Richard III: Discovery and identification

In August 2012, the University of Leicester in collaboration with the Richard III Society and Leicester City Council, began one of the most ambitious archaeological projects ever attempted: no less than a search for the lost grave of King Richard III. The last English king to die in battle.

Incredibly, the excavation uncovered not only the friary of Grey Friars but also a battle-scarred skeleton with spinal curvature. On 4 February 2013, the University announced to the world's press that these were the remains of King Richard III.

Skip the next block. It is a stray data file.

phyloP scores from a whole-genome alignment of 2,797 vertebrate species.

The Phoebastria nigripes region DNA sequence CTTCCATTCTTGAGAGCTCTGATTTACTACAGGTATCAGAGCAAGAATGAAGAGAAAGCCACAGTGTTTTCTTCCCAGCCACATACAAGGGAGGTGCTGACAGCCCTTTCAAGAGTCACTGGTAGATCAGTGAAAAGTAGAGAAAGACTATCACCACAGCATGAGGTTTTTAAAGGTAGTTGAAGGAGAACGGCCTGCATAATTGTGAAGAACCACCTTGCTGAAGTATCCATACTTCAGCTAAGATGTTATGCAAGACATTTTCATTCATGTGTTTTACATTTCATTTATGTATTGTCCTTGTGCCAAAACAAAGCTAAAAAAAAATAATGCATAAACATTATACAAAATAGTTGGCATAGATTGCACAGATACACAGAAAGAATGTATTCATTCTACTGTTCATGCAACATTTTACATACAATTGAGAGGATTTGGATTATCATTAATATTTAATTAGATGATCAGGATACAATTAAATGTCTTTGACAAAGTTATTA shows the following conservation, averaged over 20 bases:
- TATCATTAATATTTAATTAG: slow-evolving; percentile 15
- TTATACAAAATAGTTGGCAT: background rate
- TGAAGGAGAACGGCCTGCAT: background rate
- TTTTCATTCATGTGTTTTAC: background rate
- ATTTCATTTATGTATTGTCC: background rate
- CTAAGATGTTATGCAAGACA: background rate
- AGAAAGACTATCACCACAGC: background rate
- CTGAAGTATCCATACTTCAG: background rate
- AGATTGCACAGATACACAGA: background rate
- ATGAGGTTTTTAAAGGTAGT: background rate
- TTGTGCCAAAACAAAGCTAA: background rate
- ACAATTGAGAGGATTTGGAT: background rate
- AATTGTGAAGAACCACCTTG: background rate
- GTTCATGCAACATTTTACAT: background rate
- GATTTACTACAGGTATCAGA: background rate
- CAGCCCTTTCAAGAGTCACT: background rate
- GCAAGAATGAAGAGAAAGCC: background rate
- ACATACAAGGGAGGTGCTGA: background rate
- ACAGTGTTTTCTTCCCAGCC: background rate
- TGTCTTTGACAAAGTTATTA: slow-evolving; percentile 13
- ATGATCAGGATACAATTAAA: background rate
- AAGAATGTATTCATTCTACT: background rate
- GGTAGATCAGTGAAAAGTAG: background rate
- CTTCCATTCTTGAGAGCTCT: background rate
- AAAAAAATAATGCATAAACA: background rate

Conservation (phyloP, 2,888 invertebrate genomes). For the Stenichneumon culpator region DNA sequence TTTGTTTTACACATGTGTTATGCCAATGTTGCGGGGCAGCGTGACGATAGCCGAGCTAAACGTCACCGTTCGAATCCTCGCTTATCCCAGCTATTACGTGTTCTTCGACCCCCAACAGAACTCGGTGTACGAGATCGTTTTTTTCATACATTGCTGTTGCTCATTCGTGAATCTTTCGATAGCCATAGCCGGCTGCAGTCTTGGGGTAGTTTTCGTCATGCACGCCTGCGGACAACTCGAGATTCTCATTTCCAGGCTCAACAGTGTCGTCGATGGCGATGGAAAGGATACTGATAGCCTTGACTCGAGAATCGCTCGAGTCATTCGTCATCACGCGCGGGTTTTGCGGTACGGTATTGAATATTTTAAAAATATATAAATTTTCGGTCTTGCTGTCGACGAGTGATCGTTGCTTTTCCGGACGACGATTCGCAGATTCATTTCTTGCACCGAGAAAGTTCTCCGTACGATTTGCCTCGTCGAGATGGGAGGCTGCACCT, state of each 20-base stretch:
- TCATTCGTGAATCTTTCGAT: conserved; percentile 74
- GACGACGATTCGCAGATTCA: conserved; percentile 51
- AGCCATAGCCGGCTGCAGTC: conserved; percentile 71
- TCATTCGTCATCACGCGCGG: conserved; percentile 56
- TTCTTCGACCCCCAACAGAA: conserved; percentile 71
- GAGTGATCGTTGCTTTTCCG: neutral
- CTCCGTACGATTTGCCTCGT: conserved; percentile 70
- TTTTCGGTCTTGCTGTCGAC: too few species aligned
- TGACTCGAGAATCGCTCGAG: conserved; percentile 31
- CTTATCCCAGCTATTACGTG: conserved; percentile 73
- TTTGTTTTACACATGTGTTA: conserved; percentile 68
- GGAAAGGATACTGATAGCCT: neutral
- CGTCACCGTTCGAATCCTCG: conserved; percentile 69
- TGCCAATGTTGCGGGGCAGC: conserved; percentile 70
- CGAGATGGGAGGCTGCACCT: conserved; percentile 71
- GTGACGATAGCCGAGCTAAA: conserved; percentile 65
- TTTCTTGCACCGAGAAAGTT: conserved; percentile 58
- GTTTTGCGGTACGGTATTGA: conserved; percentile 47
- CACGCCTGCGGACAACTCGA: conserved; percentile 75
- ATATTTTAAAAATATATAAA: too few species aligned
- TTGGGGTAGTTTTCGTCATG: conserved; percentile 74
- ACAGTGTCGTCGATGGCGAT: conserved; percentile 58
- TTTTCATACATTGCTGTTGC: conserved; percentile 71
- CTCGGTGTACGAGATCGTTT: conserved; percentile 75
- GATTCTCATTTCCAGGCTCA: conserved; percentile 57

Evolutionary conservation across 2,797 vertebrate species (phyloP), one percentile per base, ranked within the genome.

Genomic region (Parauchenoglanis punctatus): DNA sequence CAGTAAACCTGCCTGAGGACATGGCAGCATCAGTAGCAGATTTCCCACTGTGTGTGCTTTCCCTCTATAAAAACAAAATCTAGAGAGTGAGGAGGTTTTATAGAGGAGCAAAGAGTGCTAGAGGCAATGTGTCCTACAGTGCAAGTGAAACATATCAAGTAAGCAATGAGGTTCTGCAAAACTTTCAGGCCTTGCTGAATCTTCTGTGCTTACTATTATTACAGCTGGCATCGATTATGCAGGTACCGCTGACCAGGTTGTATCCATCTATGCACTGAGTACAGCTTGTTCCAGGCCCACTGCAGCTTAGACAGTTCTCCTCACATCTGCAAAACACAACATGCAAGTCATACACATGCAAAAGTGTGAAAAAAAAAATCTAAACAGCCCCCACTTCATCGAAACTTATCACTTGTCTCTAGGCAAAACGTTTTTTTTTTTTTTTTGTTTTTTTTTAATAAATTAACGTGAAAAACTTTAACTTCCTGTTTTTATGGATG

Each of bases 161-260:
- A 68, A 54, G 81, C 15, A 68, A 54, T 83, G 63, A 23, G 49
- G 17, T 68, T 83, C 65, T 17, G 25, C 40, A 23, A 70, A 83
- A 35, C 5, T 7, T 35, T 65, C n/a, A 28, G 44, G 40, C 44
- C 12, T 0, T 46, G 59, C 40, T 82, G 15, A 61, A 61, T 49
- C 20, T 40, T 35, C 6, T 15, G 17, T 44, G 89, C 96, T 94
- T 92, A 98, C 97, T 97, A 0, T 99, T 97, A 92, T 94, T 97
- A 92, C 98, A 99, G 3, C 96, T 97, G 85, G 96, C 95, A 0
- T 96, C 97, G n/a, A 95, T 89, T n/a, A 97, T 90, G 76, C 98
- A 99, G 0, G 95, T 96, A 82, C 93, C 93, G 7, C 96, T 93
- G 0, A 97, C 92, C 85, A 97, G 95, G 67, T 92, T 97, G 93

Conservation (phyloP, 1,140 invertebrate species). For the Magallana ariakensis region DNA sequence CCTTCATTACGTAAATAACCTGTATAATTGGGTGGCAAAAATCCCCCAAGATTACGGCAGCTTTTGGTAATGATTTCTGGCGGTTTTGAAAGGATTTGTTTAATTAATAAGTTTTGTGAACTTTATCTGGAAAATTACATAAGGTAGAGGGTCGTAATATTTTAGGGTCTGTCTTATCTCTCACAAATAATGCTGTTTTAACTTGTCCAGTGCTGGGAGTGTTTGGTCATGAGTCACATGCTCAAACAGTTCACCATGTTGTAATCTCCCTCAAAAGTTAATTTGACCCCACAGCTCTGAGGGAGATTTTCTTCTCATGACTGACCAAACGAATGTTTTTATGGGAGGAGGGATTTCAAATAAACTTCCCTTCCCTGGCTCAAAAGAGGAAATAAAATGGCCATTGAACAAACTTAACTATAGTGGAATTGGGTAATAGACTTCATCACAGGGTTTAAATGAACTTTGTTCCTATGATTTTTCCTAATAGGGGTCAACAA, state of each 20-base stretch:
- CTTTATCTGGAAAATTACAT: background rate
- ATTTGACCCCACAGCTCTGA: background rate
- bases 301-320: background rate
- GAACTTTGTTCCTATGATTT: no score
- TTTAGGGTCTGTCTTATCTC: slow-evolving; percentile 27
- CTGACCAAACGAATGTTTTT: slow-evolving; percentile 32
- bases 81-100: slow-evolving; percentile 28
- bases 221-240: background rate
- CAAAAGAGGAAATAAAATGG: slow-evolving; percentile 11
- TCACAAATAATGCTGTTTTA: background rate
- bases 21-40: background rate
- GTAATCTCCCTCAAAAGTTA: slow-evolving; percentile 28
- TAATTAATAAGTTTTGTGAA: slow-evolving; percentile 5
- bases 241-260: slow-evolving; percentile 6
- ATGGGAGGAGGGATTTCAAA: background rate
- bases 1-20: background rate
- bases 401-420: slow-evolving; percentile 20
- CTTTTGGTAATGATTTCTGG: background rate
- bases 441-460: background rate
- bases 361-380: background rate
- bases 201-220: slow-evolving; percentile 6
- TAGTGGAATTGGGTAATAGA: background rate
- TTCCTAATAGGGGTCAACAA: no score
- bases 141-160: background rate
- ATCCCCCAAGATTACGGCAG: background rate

Read about the background to the search, the discovery and identification of the remains - and the implications for our understanding of history.

NEW: As we approach the 10th anniversary of the discovery and identification of the remains of King Richard III, listen to a series of podcasts by Turi King, Professor of Public Engagement and Genetics, and the team involved in this historic project.

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